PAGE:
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The 1970s and ‘80s are sometimes referred to as “the golden age of serial killers,” a period that produced some of the most infamous names the world has ever known: Ted Bundy. John Wayne Gacy. Son of Sam. The Hillside Strangler. And part of the reason those names became so infamous is that law enforcement didn’t know how to catch them, extending the killers’ violent reigns by months or even years. Whether through a lack of communication between agencies, political maneuvering, or just plain incompetence and neglect, more often than not law enforcement—to be perfectly frank—fucked up their investigations of these crimes. And now it seems like our agents at the FBI’s fledgling behavioral science unit are being primed to fumble their way through the Atlanta Child Murders.

It’s politics that brings agents Ford and Tench back to Atlanta in this episode, as ex-CIA director and newly installed vice president George H.W. Bush makes catching the perpetrator a priority. But while Ford finds a buzzing, fully functional unit where once was a half-empty room full of indifferent donut-munchers, the increased manpower doesn’t necessarily translate to institutional support. Over the course of the episode, Ford and Tench manage to piss off both Atlanta PD, the DA, and local politicians. And with media swarming around them, and Tench’s porno-mag gambit leading nowhere, the pressure is now on for Ford and company to replicate the seemingly magical intuition that led to the uncovering of the killer’s burial ground in the woods. (The discovery of the bodies was my favorite scene of the episode, with the combination of flashlights, dogs barking, and the gruesome corpse effects creating some good old fashioned stomach-turning dread.)

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Meanwhile, as events in Atlanta continue to deepen, the show’s subplots are flattening. Carr’s in a holding pattern, her increased role in the department (and on the show) fading from significance in the face of the on-the-ground work going on down South. Don’t get me wrong: it’s infinitely more interesting that the show has expanded its lens to include serial killers that don’t fit the “greasy perv who stalks young women” mold. But it seems that, with each passing episode, the show’s thematic interweaving feels less inspired and more obligatory. Take Carr’s interview with Paul Bateson (Morgan Kelly), which draws implicit parallels between Bateson’s assertion that the NYC gay community “can’t be see as eating our own” and the insistence of many in Atlanta that the person killing all these children must be a KKK member. The evocations of BDSM were titillating, but I’m not sure what the conversation really established besides revisiting themes for viewers who are slow to pick them up.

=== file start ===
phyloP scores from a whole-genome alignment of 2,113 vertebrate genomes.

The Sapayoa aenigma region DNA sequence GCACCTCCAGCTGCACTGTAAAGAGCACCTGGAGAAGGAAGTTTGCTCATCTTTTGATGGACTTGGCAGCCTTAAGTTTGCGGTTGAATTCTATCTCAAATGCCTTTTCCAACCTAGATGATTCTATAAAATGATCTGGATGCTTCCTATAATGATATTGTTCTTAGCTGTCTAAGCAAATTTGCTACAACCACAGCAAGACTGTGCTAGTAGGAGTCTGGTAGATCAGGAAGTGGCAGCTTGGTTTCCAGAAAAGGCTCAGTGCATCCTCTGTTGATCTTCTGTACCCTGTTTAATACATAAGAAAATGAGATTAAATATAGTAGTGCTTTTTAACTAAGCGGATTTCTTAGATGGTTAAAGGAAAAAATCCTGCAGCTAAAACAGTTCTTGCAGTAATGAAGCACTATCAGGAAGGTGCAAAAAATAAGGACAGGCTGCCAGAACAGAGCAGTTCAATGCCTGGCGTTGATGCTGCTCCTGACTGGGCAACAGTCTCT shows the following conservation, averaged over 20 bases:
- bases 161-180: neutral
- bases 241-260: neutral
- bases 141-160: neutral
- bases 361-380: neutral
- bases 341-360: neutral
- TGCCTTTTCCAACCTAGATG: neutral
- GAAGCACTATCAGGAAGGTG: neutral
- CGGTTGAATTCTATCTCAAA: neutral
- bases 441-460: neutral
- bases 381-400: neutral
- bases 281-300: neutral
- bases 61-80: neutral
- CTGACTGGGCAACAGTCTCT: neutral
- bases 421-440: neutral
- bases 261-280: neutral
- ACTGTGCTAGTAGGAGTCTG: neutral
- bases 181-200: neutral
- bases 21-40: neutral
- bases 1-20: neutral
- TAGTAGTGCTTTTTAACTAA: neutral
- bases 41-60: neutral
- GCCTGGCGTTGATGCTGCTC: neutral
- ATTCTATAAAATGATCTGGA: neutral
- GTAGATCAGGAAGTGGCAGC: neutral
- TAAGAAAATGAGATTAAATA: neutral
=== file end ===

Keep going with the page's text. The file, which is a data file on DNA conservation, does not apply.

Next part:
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This season’s effort to show Tench and Carr’s lives outside of work—as much as any of them are ever outside of their work—with barely a glimpse of Ford, the clear star of season one, in his off time also continues to produce mixed results. I was interested to see scenes that show things more from Nancy Tench’s perspective; I’d be pissed if I had to stay home and wash pee-soaked sheets while my partner jetted around the country, too. But that goofy scene of Brian staring at the little girl on the playground—well, it reminded me of Lifetime’s The Bad Seed remake more than anything. And while, under kitschier circumstances, that might be a compliment, here it definitely is not. It certainly didn’t work as well as the cut from DA Slaton (Beau Baxter) telling Ford, Tench, and Barney their pursuit of Tench’s lead must be “absolutely silent” to helicopters and sirens making an unholy racket outside the suspect’s house. Mindhunter can be funny when it wants to, but I do hope it’s able to maintain its gritty tone well enough that it doesn’t start becoming funny by mistake as well. 


Stray Observations

  • Fun(?) fact: Paul Bateson, the (alleged—he was only convicted of one murder) serial killer who appears in this episode, also appears in The Exorcist (1973). Bateson was a radiological technician by trade, so director William Friedkin cast him in the role for one of the film’s medical scenes—arguably the most disturbing scenes in the movie, even without the presence of a murderer. He’s the first male voice you hear in the scene above.
  • Bateson’s story also partially inspired Cruising (1980), Friedkin’s controversial film starring Al Pacino as an undercover cop investigating a series of murders in the NYC gay leather scene.
  • Bateson was paroled in 2003, and disappeared from the public eye as soon as his probation ended in 2008. It’s unclear whether he’s still alive, and if so, where he is now.
  • I love the decor in Carr’s apartment, and made an audible gasp of delight when that racing stripe appeared on screen.
  • If you’re interested in exploring it further, the Atlanta Monster podcast digs deeper into the rumors that swirled around the Atlanta Child Murders as they were happening, including the child sex trafficking angle.
  • Those desiccated corpses mentioned above were created by Fractured FX, whose credits are legion: Westworld, Stranger Things, DC’s Swamp Thing series, the Insidious movies, The Conjuring...

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Screenshot: Netflix
  • [Extreme Tommy Wiseau voice] Oh hai, Wayne Williams.

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